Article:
In a recent opinion, the Louisiana Third Circuit addressed an employer’s contention that an employee committed fraud for the purpose of obtaining workers’ compensation benefits. Louisiana law precludes an employee from recovering benefits when a false statement or misrepresentation has been made in order to receive benefits. In this appeal, the court addressed the workers’ compensation judge’s finding that the employee was credible, as well as other proceedings before the court, in order to determine whether the judgment in favor of the employee had been manifest error. Margaret Gaines worked for Pinecrest Support and Services Center as a residential services specialist. Pinecrest is a state institution that provides treatment for intellectually and developmentally disabled adults. Ms. Gaines claimed that she suffered work-related injuries when administering to the needs of clients. She asserted injuries to her shoulder and back. Months later, Ms. Gaines filed a disputed claim for compensation, penalties, and attorney fees on the ground that Pinecrest failed to pay her indemnity benefits. Pinecrest answered, denying Ms. Gaines’ right to compensation and asserting an offset under Louisiana law if the workers’ compensation judge should rule in her favor. Then, Pinecrest amended their answer to allege that Ms. Gaines committed fraud when she asked a coworker to lie about a second accident.
In a recent appeal, the Louisiana Third Circuit Court of Appeal reversed an award of medical benefits in a workers’ compensation case in which the employer argued that intoxication was the cause of an employee’s workplace accident. Louisiana workers’ compensation law holds that an employee is barred from recovering benefits when intoxication caused the workplace injury. Timothy Schouest worked for Acadian Construction Services (“Acadian”) in the role of field working supervisor. Mr. Schouest began a job on March 24, 2014 at ExPert Riser in Fourchon. That evening, Mr. Schouest drank alcohol and smoked one marijuana joint. On the next morning at 6:00 a.m., Mr. Schouest began constructing a paint booth along with Justin Bell, who was assisting him. Mr. Bell left the job site after an argument, and Mr. Schouest continued construction himself. He was injured while installing a 30-pound panel. While he was attempting to attach the panel to beams, it slid and severely cut his right hand. On appeal, the court addressed Mr. Schouest’s contention that he was not intoxicated at the time of his injury. His two arguments were that his accident took place 12 hours after smoking a marijuana cigarette, and because he regularly smokes marijuana his drug test results were elevated.
Recently, the Louisiana Second Circuit Court of Appeal addressed a damages award in a personal injury lawsuit following a fight outside a restaurant. The plaintiff, who underwent surgery following the incident, argued that the jury did not award him enough damages for his medical costs and lost wages from work. On appeal, the court noted that the jury had to assess whether a preexisting condition contributed to the plaintiff’s need for surgery, and whether the jury’s award was clearly wrong. Benjamin Baw, a Monroe, Louisiana Police Officer, and Norman Paulson began to fight in the parking lot of Trio’s Restaurant in Monroe, Louisiana. Mr. Baw was dating Mr. Paulson’s ex-girlfriend, and Mr. Paulson had called her a name and then hit her and knocked her into a vehicle in the parking lot. As Mr. Baw attempted to restrain Mr. Paulson, he was punched in the right eye. The Trio’s bartender broke up the fight, and Mr. Baw was treated for injuries sustained during the fight. Mr. Baw underwent surgery for his lumbar disc. Mr. Baw then brought a personal injury lawsuit against Mr. Paulson.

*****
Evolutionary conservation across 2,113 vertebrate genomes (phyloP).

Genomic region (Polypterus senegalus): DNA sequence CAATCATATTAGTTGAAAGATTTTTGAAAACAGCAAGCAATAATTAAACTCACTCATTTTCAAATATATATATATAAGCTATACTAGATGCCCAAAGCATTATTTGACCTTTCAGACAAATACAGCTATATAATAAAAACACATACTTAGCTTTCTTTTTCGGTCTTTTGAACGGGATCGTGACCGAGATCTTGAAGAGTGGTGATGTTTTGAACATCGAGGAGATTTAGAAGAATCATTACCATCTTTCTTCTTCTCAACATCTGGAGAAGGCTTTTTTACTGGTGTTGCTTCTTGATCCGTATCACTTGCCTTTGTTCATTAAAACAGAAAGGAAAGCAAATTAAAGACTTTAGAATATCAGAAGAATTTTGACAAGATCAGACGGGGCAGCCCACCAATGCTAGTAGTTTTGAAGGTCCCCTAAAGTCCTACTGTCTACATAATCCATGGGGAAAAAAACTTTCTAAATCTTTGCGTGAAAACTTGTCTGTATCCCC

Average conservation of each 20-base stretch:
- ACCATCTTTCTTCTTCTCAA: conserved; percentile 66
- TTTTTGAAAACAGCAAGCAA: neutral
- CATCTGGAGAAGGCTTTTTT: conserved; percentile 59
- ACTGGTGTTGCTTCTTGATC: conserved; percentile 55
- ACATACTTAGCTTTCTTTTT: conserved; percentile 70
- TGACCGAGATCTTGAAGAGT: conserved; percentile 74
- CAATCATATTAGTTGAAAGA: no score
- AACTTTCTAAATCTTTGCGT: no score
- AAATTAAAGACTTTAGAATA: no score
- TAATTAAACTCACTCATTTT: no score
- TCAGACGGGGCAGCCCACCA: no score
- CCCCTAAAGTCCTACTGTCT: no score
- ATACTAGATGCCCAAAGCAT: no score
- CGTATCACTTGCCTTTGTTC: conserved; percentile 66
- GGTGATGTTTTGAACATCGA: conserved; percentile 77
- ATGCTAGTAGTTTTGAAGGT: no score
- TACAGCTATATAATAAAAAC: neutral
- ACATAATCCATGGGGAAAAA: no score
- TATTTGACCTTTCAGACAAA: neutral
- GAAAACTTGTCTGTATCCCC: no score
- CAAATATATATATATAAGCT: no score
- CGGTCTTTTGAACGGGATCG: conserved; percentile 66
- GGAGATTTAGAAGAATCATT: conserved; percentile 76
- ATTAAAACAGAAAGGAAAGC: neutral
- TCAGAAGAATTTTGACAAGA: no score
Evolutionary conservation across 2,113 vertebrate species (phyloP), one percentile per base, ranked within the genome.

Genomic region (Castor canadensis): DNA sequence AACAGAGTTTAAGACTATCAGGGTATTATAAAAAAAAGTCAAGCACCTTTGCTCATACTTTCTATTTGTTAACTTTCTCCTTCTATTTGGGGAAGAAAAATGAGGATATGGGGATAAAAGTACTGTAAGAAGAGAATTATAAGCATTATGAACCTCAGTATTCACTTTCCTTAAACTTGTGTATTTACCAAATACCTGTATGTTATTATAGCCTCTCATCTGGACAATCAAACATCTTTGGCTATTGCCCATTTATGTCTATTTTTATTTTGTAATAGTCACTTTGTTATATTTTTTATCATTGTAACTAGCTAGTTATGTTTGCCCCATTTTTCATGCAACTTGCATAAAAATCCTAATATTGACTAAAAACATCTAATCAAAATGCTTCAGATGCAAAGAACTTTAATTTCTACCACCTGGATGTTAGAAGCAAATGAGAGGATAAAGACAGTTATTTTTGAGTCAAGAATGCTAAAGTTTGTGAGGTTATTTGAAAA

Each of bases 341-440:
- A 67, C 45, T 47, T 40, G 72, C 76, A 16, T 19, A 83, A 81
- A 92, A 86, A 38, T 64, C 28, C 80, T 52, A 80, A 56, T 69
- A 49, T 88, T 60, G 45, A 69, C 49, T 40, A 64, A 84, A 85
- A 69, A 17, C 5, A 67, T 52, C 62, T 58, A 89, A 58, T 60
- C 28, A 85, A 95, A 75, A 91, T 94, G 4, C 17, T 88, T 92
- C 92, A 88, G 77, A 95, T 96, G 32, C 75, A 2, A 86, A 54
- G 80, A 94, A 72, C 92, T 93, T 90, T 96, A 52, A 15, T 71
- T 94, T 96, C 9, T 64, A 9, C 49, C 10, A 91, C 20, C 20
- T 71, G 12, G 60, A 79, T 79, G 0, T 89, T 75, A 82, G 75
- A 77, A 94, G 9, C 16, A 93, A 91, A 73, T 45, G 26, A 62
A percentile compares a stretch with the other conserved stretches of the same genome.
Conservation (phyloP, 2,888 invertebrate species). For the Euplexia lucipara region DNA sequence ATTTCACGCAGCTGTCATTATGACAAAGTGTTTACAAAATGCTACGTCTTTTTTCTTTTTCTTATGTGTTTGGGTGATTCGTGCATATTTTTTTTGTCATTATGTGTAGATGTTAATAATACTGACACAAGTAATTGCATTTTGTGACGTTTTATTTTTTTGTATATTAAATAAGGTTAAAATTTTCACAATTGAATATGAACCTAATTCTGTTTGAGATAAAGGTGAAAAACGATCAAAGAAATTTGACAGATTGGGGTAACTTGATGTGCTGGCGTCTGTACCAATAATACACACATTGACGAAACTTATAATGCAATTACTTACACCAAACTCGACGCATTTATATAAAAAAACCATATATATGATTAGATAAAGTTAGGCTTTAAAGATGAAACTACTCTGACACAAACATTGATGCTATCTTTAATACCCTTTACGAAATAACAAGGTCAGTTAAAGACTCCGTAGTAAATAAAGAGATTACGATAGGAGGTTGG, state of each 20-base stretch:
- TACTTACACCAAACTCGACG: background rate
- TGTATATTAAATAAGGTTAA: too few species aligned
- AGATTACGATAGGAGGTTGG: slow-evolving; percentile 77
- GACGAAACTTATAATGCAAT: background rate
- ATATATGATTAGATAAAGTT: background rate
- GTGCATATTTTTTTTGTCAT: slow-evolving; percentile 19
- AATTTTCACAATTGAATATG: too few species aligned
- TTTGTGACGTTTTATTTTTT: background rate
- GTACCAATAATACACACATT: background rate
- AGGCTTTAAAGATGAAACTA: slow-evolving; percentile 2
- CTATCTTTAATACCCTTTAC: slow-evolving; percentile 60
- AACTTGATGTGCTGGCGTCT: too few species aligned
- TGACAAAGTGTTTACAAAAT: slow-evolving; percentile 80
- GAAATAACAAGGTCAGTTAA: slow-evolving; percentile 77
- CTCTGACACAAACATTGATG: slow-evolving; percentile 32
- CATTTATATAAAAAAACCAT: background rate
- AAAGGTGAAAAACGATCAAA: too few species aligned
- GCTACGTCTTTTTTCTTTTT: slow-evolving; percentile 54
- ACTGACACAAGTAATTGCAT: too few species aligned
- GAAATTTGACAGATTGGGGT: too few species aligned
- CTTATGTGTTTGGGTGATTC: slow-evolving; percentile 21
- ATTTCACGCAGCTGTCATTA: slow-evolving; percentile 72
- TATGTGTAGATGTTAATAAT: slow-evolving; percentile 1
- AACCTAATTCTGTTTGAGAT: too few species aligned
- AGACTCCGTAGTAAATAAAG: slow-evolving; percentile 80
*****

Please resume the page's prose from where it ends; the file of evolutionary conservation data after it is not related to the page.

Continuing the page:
In a recent opinion, the Louisiana Third Circuit Court of Appeal held that an injured employee forfeited his right to workers’ compensation when he consistently misrepresented or omitted medical evidence of his history and condition. The court upheld the finding of the lower court that he had made intentional misrepresentations to his employer and that these were made for the purpose of obtaining benefits. Todd Romero worked for the Wood Group as an operator and maintained satellite oil well platforms in Black Bay, Louisiana. After being transported by crew boat from headquarters to a well, Mr. Romero alleged he stepped off the boat and onto a platform, twisting his left ankle. There were no witnesses, and his version of events was challenged by a co-worker. Mr. Romero was diagnosed with a sprained ankle and treated, and then he underwent an independent medical examination after two surgical procedures. Wood Group discovered that before the incident on the platform, Mr. Romero had hurt the same ankle years earlier while working for Action Oilfield Services. He had received workers’ compensation benefits and missed work for approximately seven months due to this earlier incident. This earlier work-related ankle surgery had not been disclosed to the employer by Mr. Romero.